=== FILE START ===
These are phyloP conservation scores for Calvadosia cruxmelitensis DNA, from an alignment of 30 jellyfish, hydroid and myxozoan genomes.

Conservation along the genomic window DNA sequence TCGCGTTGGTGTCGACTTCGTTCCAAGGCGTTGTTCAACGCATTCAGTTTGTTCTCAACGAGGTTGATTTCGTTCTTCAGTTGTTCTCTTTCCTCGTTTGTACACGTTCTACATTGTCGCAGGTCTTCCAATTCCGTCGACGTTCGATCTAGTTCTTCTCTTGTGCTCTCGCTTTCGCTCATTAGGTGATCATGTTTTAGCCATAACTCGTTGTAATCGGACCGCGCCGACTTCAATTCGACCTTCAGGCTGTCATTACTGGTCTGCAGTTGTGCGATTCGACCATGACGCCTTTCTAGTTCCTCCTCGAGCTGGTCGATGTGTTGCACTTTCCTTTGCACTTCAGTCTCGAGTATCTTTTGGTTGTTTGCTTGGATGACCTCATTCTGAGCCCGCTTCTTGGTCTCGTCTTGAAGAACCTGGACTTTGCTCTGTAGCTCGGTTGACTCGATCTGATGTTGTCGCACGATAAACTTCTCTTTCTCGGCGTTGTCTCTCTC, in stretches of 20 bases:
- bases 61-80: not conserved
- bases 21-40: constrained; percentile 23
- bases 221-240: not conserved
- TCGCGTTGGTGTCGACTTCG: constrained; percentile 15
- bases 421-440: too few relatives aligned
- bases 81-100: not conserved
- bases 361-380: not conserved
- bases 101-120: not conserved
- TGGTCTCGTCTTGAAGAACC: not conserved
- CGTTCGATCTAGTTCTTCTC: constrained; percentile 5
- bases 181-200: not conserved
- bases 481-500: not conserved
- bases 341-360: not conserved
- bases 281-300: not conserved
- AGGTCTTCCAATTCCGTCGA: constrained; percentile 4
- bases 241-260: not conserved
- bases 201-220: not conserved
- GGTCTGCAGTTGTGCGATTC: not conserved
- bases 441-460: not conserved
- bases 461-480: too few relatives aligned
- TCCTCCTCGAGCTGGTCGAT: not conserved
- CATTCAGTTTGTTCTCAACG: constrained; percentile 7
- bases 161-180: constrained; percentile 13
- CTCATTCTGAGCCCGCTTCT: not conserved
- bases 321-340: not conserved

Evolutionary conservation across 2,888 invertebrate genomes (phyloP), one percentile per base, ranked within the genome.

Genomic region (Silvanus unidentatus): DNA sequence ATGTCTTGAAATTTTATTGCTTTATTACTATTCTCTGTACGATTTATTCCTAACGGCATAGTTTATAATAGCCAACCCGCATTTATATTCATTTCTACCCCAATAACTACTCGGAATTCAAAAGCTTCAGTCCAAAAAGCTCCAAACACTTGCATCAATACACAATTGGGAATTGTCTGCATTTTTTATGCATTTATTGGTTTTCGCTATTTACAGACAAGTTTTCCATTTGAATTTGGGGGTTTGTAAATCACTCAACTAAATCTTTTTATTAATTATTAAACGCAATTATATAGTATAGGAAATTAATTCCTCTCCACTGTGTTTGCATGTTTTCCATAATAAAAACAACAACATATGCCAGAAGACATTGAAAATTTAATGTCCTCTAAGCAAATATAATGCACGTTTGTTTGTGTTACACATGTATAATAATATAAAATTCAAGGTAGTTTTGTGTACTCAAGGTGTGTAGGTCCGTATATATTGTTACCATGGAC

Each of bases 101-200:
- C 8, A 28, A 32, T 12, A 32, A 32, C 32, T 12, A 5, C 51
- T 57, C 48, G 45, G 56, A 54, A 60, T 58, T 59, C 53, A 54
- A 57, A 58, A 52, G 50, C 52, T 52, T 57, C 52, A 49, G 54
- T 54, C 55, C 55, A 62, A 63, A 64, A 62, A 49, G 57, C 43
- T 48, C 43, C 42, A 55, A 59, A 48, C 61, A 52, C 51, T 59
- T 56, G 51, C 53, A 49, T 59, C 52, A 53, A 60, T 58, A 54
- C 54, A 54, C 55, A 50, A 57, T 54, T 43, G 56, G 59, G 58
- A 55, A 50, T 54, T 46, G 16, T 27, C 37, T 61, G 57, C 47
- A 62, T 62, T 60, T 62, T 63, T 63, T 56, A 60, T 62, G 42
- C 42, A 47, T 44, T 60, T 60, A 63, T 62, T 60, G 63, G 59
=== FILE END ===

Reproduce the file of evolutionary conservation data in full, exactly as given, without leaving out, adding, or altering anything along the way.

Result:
These are phyloP conservation scores for Calvadosia cruxmelitensis DNA, from an alignment of 30 jellyfish, hydroid and myxozoan genomes.

Conservation along the genomic window DNA sequence TCGCGTTGGTGTCGACTTCGTTCCAAGGCGTTGTTCAACGCATTCAGTTTGTTCTCAACGAGGTTGATTTCGTTCTTCAGTTGTTCTCTTTCCTCGTTTGTACACGTTCTACATTGTCGCAGGTCTTCCAATTCCGTCGACGTTCGATCTAGTTCTTCTCTTGTGCTCTCGCTTTCGCTCATTAGGTGATCATGTTTTAGCCATAACTCGTTGTAATCGGACCGCGCCGACTTCAATTCGACCTTCAGGCTGTCATTACTGGTCTGCAGTTGTGCGATTCGACCATGACGCCTTTCTAGTTCCTCCTCGAGCTGGTCGATGTGTTGCACTTTCCTTTGCACTTCAGTCTCGAGTATCTTTTGGTTGTTTGCTTGGATGACCTCATTCTGAGCCCGCTTCTTGGTCTCGTCTTGAAGAACCTGGACTTTGCTCTGTAGCTCGGTTGACTCGATCTGATGTTGTCGCACGATAAACTTCTCTTTCTCGGCGTTGTCTCTCTC, in stretches of 20 bases:
- bases 61-80: not conserved
- bases 21-40: constrained; percentile 23
- bases 221-240: not conserved
- TCGCGTTGGTGTCGACTTCG: constrained; percentile 15
- bases 421-440: too few relatives aligned
- bases 81-100: not conserved
- bases 361-380: not conserved
- bases 101-120: not conserved
- TGGTCTCGTCTTGAAGAACC: not conserved
- CGTTCGATCTAGTTCTTCTC: constrained; percentile 5
- bases 181-200: not conserved
- bases 481-500: not conserved
- bases 341-360: not conserved
- bases 281-300: not conserved
- AGGTCTTCCAATTCCGTCGA: constrained; percentile 4
- bases 241-260: not conserved
- bases 201-220: not conserved
- GGTCTGCAGTTGTGCGATTC: not conserved
- bases 441-460: not conserved
- bases 461-480: too few relatives aligned
- TCCTCCTCGAGCTGGTCGAT: not conserved
- CATTCAGTTTGTTCTCAACG: constrained; percentile 7
- bases 161-180: constrained; percentile 13
- CTCATTCTGAGCCCGCTTCT: not conserved
- bases 321-340: not conserved

Evolutionary conservation across 2,888 invertebrate genomes (phyloP), one percentile per base, ranked within the genome.

Genomic region (Silvanus unidentatus): DNA sequence ATGTCTTGAAATTTTATTGCTTTATTACTATTCTCTGTACGATTTATTCCTAACGGCATAGTTTATAATAGCCAACCCGCATTTATATTCATTTCTACCCCAATAACTACTCGGAATTCAAAAGCTTCAGTCCAAAAAGCTCCAAACACTTGCATCAATACACAATTGGGAATTGTCTGCATTTTTTATGCATTTATTGGTTTTCGCTATTTACAGACAAGTTTTCCATTTGAATTTGGGGGTTTGTAAATCACTCAACTAAATCTTTTTATTAATTATTAAACGCAATTATATAGTATAGGAAATTAATTCCTCTCCACTGTGTTTGCATGTTTTCCATAATAAAAACAACAACATATGCCAGAAGACATTGAAAATTTAATGTCCTCTAAGCAAATATAATGCACGTTTGTTTGTGTTACACATGTATAATAATATAAAATTCAAGGTAGTTTTGTGTACTCAAGGTGTGTAGGTCCGTATATATTGTTACCATGGAC

Each of bases 101-200:
- C 8, A 28, A 32, T 12, A 32, A 32, C 32, T 12, A 5, C 51
- T 57, C 48, G 45, G 56, A 54, A 60, T 58, T 59, C 53, A 54
- A 57, A 58, A 52, G 50, C 52, T 52, T 57, C 52, A 49, G 54
- T 54, C 55, C 55, A 62, A 63, A 64, A 62, A 49, G 57, C 43
- T 48, C 43, C 42, A 55, A 59, A 48, C 61, A 52, C 51, T 59
- T 56, G 51, C 53, A 49, T 59, C 52, A 53, A 60, T 58, A 54
- C 54, A 54, C 55, A 50, A 57, T 54, T 43, G 56, G 59, G 58
- A 55, A 50, T 54, T 46, G 16, T 27, C 37, T 61, G 57, C 47
- A 62, T 62, T 60, T 62, T 63, T 63, T 56, A 60, T 62, G 42
- C 42, A 47, T 44, T 60, T 60, A 63, T 62, T 60, G 63, G 59